"These findings are in direct contrast to the recent work of Professor James D Rose of the University of Wyoming, who stated ... that fish do not possess the necessary and specific regions of the brain to enable
them to feel pain or, indeed, fear," a spokesman said.

Bruno Broughton, a fish biologist and scientific adviser to the National Angling Alliance, said: "I doubt that it will come as much of a shock to anglers to learn that fish have an elaborate system of sensory cells around their mouths. Nor is it a surprise that, when their lips are injected with poisons, fish respond and behave abnormally.

"However, it is an entirely different matter to draw conclusions about the ability of fish to feel pain, a psychological experience for which they - literally - do not have the brains.

The Times
April 30, 2003
The hook hurts - will anglers feel the pain?
By Valerie Elliott, Countryside Editor and Helen Rumbelow

Eds note: Valerie Elliott is a pro-hunt anti animal rights fanatic. Most of the stuff she rights is complete and utter garbage and this article is no exception. The article is supposed to be about the report but she regurgitates the same old lies about animal rights activists being violent. There is no way she can substantiate any of the claims of violence including the nail bomb which was sent by someone with no links to animal rights at all.

BYRON described angling as "the cruelest of pretended sports". Now, two centuries later, research has finally backed him up by declaring that fish can feel pain.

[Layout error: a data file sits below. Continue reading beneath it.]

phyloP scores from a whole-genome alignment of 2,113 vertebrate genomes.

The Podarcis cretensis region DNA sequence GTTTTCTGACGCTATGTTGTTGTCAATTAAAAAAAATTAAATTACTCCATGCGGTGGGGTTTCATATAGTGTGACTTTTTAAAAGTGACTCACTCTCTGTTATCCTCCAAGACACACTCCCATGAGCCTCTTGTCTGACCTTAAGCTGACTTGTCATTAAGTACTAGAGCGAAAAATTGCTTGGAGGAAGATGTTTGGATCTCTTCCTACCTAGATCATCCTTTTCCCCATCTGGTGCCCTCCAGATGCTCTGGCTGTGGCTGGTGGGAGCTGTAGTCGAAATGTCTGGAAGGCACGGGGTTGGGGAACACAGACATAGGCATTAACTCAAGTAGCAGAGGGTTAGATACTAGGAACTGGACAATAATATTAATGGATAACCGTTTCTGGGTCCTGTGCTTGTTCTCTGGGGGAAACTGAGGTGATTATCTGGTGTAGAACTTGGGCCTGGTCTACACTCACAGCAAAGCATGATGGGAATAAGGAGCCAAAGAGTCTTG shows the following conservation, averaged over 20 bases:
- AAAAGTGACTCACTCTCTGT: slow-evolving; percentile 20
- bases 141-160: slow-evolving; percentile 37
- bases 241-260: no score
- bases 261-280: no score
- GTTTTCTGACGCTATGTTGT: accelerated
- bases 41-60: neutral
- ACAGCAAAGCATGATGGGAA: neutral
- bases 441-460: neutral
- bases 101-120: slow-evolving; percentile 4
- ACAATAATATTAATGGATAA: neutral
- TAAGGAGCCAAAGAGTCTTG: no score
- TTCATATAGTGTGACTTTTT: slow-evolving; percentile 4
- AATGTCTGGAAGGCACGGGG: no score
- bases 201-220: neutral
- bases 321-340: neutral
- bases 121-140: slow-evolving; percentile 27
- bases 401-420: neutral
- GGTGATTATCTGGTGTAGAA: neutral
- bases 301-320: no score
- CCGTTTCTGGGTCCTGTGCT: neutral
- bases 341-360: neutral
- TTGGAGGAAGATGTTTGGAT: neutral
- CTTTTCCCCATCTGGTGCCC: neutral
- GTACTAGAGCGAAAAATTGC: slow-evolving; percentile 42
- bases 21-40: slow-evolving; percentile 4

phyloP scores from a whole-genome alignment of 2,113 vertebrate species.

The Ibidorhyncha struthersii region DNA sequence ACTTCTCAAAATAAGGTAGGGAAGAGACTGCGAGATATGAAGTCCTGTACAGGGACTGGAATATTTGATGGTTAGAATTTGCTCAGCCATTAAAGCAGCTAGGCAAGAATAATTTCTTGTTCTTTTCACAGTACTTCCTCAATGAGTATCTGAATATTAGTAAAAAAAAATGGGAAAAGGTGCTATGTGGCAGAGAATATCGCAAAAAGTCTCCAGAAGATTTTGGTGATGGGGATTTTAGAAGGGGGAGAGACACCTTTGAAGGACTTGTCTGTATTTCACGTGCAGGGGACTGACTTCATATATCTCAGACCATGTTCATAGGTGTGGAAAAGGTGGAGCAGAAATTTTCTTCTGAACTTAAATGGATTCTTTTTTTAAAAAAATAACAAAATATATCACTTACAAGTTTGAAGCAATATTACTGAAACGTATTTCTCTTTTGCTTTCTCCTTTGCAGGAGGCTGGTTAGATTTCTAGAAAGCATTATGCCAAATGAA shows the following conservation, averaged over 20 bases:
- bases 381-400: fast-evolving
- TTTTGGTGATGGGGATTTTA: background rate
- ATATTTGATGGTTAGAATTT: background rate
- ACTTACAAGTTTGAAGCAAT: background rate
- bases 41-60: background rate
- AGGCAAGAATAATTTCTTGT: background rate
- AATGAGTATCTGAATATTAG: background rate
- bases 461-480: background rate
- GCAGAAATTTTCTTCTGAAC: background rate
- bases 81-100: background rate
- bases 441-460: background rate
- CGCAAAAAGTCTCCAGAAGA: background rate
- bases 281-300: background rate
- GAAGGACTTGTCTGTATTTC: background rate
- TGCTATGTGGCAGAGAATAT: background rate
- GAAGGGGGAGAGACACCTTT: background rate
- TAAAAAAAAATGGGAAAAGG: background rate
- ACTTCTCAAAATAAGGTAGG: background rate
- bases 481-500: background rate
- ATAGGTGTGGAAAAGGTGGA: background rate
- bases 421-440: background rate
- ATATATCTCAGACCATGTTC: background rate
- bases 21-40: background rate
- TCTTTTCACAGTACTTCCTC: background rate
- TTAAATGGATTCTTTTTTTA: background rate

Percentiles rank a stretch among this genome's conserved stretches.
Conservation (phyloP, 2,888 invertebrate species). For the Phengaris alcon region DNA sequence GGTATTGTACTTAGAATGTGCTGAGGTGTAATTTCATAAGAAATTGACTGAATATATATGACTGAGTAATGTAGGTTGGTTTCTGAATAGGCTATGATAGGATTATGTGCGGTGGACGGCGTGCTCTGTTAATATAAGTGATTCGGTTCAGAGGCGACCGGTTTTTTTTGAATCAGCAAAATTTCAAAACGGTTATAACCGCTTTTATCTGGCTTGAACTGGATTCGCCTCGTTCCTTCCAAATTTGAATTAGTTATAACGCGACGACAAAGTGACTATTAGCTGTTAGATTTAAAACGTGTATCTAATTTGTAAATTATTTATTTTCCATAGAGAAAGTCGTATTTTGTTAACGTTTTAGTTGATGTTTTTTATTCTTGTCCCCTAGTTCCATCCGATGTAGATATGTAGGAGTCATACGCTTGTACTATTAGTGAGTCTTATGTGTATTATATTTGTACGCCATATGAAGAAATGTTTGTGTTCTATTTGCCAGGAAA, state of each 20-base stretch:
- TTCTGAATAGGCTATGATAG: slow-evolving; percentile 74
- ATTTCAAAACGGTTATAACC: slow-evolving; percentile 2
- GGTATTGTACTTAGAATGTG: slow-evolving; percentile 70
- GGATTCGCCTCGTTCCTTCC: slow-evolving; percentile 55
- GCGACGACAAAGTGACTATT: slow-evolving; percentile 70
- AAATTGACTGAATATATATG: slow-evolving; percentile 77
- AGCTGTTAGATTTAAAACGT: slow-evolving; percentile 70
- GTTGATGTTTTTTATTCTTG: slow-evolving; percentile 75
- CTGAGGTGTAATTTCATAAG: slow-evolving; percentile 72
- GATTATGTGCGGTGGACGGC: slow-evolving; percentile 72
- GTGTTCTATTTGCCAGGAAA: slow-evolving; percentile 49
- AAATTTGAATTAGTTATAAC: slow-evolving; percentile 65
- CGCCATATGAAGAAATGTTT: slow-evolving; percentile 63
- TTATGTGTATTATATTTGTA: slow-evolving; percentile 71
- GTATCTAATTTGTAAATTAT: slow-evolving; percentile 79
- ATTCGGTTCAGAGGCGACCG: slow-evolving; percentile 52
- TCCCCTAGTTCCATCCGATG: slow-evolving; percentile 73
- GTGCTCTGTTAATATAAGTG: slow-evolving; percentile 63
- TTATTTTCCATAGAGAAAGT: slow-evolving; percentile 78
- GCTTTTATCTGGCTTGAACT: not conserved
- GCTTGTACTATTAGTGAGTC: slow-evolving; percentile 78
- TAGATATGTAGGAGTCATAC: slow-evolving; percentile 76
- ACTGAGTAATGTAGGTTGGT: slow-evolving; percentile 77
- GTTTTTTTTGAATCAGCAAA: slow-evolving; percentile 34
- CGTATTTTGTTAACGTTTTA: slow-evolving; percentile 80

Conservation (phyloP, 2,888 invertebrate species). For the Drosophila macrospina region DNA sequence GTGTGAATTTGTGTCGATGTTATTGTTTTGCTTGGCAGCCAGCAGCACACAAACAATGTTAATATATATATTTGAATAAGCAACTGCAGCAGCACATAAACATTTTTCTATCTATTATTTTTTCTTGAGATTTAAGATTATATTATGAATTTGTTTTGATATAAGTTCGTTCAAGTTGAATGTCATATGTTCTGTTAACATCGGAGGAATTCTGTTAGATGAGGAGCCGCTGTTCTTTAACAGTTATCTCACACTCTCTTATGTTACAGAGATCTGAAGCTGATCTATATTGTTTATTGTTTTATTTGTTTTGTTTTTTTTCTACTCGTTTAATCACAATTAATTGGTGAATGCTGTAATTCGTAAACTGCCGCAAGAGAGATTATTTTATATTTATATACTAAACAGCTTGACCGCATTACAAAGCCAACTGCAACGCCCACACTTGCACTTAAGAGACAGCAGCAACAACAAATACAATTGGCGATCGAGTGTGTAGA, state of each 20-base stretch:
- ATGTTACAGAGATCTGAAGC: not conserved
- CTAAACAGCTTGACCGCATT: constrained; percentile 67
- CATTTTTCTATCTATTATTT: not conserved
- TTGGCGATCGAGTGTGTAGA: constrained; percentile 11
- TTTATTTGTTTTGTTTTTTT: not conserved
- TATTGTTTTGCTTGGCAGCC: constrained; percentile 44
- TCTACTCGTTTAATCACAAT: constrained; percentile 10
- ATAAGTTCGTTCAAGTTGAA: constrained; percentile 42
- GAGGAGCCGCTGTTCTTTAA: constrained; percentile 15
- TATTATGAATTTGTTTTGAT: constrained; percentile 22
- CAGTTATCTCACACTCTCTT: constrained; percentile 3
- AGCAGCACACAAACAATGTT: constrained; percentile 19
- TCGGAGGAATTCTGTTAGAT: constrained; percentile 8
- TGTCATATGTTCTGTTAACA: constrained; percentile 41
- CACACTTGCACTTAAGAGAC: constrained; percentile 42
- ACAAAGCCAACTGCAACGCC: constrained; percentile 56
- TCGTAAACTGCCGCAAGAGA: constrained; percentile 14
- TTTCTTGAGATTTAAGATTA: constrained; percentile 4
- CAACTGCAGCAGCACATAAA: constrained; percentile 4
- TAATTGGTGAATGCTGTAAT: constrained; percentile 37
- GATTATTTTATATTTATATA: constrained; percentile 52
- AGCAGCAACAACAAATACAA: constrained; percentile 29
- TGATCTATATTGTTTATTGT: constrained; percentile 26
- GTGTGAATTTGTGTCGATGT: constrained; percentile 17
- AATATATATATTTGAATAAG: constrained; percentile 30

If, as the study published yesterday by the Royal Society suggests, the cod in fish and chips, the salmon in sandwiches and the prize trout on the wall suffered to get there, then these islands' most popular sport and a major industry may be in trouble.

In recent years animal welfare activists have become vehement in their calls for Britain's 3.5 million anglers to give up their "violent" pastime.

Anglers reject claims that they can be compared to foxhunters, on the ground that fish are too low a life form to suffer pain.

The two-year study at the Roslin Institute and Edinburgh University is the latest in a series of contentious reports on the issue that have been championed by each side of the increasingly acrimonious, and sometimes violent, debate. It claims to be the first to find nervous system receptors that respond to painful experiences in the brains of fish.

Their experiments could be the precursor to new regulations for fish caught by commercial fishermen and reared in fish farms.

It also gives the thousands of "demi-vegetarians", who eat no meat because of welfare concerns, but do eat fish, food for thought.

Dr Lynne Sneddon, the head of animal biology at Liverpool University, said that she wanted to establish once and for all whether fish could feel pain. "What I set out to do was to find pain receptors in fish like those in higher mammals and humans. If we, as humans, touch a hot iron, we have a reflex to pull away immediately. This is down to things called nociceptors. For the first time we discovered that fish have them too."